Soon after that I went back to live with my parents again. At the Royal one day I caused panic with my parents. I had wandered out into the high road and made my way somehow to Bruce Grove.  I was five years old this at time, but I do remember looking into a big music shop and looking at the mouth organs from there. Somehow I managed to get on a bus which took me to Winchmore Hill and I finished up in a police station someone must have realised I was lost and took me there, my parents had to come and collect me!!. Then came luxury, we moved to a flat above a butchers shop – Number 75 Bruce Grove. I had my own bedroom at last but by today’s standards it was a hovel I guess. Still, the war was coming to a close by which time I was almost 10 yrs old.

I made friends with a couple of friends in Bruce Grove. Maurice Daniels,  David Damson, Joan Wright and we got into plenty of mischief. Mainly scrumping and searching bombed houses.  The local recreation park had turned into a Dig for Victory scheme and was growing carrots, we thought it would be a good idea to go scrumping there!!!   However, I got caught by the park keeper and finished up in court.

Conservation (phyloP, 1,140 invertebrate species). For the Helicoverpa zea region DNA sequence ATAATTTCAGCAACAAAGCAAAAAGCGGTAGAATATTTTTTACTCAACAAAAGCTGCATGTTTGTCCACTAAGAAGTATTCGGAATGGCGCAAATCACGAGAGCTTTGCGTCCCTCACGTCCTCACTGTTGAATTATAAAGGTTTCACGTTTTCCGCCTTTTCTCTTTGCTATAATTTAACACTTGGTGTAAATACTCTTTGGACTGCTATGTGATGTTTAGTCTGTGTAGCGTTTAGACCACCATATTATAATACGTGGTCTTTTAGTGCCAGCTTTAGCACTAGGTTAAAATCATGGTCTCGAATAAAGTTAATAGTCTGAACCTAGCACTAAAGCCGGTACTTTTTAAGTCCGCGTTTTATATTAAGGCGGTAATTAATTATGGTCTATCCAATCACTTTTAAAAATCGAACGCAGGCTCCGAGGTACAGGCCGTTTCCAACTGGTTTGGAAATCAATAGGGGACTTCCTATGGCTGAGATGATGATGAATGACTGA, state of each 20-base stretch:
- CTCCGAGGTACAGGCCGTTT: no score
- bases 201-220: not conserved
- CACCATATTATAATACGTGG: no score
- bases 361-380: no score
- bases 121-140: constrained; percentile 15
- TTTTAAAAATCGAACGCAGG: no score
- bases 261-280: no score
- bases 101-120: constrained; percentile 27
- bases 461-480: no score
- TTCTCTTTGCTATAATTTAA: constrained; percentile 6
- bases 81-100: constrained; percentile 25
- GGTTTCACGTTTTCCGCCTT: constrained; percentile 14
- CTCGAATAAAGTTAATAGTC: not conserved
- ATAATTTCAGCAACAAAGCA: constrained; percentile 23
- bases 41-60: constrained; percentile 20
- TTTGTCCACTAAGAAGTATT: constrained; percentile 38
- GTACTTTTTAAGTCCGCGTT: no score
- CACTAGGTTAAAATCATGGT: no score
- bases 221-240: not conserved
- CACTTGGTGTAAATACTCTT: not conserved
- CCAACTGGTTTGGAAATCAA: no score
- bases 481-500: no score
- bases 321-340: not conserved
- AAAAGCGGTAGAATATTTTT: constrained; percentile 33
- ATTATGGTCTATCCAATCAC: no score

Mum had to pay a 10 shillings fine (a lot of money in those days). For this I got a good hiding from Dad. I always seemed to be in trouble those days. I got barred from the local youth club twice, even banned from the Saturday morning pictures.  Maurice got into serious trouble and got sent to Borstal for a year – I never found out what he done though.